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Anticipatory activation in the amygdala and anterior cingulate in generalized anxiety disorder and prediction of treatment response

Nitschke, J. B., Sarinopoulos, I., Oathes, D. J., Johnstone, T., Whalen, P. J., Davidson, R. J. and Kalin, N. H. (2009) Anticipatory activation in the amygdala and anterior cingulate in generalized anxiety disorder and prediction of treatment response. American Journal of Psychiatry, 166 (3). pp. 302-310. ISSN 0002-953X

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To link to this article DOI: 10.1176/appi.ajp.2008.07101682

Abstract/Summary

OBJECTIVE: The anticipation of adverse outcomes, or worry, is a cardinal symptom of generalized anxiety disorder. Prior work with healthy subjects has shown that anticipating aversive events recruits a network of brain regions, including the amygdala and anterior cingulate cortex. This study tested whether patients with generalized anxiety disorder have alterations in anticipatory amygdala function and whether anticipatory activity in the anterior cingulate cortex predicts treatment response. METHOD: Functional magnetic resonance imaging (fMRI) was employed with 14 generalized anxiety disorder patients and 12 healthy comparison subjects matched for age, sex, and education. The event-related fMRI paradigm was composed of one warning cue that preceded aversive pictures and a second cue that preceded neutral pictures. Following the fMRI session, patients received 8 weeks of treatment with extended-release venlafaxine. RESULTS: Patients with generalized anxiety disorder showed greater anticipatory activity than healthy comparison subjects in the bilateral dorsal amygdala preceding both aversive and neutral pictures. Building on prior reports of pretreatment anterior cingulate cortex activity predicting treatment response, anticipatory activity in that area was associated with clinical outcome 8 weeks later following treatment with venlafaxine. Higher levels of pretreatment anterior cingulate cortex activity in anticipation of both aversive and neutral pictures were associated with greater reductions in anxiety and worry symptoms. CONCLUSIONS: These findings of heightened and indiscriminate amygdala responses to anticipatory signals in generalized anxiety disorder and of anterior cingulate cortex associations with treatment response provide neurobiological support for the role of anticipatory processes in the pathophysiology of generalized anxiety disorder.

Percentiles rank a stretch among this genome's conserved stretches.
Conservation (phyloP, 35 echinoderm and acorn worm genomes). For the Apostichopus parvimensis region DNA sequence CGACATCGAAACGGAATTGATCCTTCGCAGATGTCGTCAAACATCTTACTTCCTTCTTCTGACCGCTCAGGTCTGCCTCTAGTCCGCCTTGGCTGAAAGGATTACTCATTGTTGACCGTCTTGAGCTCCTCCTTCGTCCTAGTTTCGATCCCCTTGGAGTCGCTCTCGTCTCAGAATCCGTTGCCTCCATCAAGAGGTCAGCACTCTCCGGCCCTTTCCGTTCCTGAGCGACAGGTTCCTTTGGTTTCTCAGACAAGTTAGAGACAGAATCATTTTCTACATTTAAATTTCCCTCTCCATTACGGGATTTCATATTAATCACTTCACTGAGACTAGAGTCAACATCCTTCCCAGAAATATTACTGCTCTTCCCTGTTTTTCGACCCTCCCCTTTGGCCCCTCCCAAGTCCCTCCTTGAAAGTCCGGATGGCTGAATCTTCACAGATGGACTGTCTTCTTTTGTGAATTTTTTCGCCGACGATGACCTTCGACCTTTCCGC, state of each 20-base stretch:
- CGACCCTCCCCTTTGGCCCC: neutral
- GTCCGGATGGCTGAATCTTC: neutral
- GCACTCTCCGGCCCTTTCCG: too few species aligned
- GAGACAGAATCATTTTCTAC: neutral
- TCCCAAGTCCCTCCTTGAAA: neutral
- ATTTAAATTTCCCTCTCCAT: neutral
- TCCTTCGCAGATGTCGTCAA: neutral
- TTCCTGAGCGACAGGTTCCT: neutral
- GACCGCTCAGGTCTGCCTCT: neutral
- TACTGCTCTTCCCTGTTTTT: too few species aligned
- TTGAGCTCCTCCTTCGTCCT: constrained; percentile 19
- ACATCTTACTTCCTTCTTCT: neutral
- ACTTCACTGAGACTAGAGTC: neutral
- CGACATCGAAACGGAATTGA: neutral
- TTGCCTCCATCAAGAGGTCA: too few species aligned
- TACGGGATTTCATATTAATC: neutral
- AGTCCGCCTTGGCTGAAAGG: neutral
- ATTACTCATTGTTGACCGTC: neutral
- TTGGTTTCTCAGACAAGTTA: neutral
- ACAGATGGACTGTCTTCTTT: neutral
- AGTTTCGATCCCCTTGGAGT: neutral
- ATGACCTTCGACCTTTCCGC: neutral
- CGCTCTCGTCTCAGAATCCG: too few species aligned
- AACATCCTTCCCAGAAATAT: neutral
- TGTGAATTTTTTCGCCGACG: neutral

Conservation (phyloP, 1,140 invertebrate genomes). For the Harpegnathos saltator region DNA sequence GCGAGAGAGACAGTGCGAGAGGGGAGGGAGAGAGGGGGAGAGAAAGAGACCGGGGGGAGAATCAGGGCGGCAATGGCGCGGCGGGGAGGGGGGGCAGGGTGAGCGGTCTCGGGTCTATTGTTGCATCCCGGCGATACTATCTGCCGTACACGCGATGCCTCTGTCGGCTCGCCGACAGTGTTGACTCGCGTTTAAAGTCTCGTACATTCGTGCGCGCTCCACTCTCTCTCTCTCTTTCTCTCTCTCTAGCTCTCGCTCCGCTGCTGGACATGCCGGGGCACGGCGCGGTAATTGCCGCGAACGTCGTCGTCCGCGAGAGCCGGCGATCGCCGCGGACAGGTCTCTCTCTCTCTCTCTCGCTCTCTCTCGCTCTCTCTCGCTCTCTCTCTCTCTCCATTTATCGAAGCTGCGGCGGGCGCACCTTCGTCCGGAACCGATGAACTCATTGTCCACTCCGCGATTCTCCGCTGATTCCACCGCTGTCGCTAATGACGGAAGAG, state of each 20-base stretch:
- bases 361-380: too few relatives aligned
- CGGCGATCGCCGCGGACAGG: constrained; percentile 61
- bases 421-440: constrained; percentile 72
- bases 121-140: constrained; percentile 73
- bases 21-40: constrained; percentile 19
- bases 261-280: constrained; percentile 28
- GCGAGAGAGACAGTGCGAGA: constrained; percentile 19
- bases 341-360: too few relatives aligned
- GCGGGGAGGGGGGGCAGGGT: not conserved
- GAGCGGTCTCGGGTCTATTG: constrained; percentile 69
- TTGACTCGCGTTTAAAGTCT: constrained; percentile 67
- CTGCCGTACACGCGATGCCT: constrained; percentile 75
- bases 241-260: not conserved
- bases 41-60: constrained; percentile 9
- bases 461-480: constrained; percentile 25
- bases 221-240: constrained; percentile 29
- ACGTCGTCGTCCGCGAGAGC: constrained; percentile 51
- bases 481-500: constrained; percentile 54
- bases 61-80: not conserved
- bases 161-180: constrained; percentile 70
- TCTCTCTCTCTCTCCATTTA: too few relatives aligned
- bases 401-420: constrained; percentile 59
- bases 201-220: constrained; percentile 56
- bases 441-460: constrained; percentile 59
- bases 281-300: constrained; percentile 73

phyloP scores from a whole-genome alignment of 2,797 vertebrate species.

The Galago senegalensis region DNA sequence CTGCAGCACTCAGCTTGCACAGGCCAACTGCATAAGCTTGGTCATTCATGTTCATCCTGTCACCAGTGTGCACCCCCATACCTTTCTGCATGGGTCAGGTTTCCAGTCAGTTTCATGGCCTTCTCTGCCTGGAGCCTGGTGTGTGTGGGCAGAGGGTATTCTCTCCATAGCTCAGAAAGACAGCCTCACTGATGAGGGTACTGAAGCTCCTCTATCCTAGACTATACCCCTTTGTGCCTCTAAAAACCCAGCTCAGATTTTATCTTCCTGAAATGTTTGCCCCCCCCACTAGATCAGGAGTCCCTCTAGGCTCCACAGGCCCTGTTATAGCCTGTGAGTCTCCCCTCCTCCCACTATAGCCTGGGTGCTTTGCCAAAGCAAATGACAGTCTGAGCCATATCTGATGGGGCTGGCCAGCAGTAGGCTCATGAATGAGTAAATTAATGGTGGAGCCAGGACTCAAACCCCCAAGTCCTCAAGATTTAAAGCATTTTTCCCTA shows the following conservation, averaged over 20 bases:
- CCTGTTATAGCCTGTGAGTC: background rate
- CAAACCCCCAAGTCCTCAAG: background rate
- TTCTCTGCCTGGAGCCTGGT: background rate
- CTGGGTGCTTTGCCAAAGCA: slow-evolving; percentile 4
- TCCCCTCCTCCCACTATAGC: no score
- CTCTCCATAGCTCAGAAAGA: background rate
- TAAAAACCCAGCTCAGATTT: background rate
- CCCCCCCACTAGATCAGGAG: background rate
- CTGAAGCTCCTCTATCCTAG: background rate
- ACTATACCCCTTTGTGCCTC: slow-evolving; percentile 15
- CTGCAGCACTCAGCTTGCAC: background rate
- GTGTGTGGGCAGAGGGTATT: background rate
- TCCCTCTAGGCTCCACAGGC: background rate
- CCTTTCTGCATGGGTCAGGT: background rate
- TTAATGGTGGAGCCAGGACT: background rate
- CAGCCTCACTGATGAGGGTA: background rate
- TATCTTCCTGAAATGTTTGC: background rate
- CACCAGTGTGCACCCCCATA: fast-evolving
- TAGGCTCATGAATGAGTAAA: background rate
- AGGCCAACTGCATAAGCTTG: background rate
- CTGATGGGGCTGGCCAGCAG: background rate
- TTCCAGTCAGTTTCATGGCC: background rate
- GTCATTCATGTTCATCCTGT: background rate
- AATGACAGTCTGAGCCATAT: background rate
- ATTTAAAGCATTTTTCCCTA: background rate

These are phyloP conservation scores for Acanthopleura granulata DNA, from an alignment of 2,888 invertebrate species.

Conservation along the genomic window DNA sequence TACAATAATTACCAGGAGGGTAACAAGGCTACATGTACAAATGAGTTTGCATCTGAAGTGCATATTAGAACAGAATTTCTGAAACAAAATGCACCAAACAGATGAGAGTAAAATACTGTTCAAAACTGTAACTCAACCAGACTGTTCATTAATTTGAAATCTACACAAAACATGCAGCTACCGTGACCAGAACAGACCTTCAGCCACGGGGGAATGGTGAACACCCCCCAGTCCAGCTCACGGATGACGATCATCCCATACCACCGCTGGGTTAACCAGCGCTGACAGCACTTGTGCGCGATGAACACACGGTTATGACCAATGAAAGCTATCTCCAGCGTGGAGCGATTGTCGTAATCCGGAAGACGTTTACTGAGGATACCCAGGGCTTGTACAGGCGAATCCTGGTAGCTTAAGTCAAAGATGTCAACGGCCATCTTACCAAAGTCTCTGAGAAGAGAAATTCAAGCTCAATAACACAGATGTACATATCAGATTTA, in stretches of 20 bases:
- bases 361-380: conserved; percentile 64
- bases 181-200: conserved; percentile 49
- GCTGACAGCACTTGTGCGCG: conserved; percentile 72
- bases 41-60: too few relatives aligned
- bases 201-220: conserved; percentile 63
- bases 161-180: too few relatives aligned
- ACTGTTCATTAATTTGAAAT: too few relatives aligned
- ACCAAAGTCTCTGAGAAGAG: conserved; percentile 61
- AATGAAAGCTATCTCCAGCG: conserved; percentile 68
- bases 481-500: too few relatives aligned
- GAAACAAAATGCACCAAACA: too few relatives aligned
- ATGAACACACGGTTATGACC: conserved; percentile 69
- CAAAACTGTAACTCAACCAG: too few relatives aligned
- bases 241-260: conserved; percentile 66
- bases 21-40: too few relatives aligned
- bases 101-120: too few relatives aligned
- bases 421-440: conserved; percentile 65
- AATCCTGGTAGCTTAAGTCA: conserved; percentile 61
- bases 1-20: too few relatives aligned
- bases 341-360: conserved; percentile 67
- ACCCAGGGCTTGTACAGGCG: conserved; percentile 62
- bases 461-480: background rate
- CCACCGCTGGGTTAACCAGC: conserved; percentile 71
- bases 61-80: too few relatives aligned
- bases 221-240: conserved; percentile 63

Item Type:Article
Refereed:Yes
Divisions:Faculty of Life Sciences > School of Psychology and Clinical Language Sciences > Psychopathology and Affective Neuroscience
Interdisciplinary centres and themes > Centre for Integrative Neuroscience and Neurodynamics (CINN)
Faculty of Life Sciences > School of Psychology and Clinical Language Sciences > Department of Psychology
ID Code:17311
Publisher:American Psychiatric Association

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